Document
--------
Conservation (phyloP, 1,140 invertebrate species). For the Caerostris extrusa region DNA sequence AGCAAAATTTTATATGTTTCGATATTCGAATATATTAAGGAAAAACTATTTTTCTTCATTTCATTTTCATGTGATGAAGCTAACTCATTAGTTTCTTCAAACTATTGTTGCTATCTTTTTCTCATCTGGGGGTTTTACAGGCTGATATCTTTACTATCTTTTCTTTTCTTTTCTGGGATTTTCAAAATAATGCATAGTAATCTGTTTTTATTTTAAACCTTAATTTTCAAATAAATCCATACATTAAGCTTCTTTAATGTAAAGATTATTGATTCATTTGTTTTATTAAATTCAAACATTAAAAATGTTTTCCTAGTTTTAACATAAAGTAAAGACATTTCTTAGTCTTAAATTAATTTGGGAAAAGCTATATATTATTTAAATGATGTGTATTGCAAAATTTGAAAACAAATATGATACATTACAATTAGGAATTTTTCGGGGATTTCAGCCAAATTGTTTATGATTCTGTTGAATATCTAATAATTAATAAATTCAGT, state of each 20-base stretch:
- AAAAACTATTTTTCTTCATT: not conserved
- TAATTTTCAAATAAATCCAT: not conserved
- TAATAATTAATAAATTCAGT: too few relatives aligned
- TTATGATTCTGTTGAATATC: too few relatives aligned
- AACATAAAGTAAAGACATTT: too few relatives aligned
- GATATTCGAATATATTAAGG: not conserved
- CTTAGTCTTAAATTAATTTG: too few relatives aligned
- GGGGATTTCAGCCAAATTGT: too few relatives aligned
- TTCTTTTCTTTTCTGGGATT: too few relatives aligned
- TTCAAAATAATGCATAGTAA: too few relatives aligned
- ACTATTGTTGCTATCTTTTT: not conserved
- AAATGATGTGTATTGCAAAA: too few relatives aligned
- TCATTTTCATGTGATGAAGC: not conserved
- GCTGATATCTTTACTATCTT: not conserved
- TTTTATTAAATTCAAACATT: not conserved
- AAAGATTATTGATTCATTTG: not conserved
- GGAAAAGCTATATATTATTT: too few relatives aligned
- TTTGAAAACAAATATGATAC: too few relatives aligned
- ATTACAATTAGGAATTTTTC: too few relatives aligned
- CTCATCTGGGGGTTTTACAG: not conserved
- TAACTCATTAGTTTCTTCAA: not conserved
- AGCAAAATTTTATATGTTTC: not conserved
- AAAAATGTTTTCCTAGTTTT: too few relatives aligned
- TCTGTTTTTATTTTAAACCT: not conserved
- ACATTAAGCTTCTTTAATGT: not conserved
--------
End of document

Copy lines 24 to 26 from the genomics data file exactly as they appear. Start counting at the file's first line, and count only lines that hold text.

- AAAAATGTTTTCCTAGTTTT: too few relatives aligned
- TCTGTTTTTATTTTAAACCT: not conserved
- ACATTAAGCTTCTTTAATGT: not conserved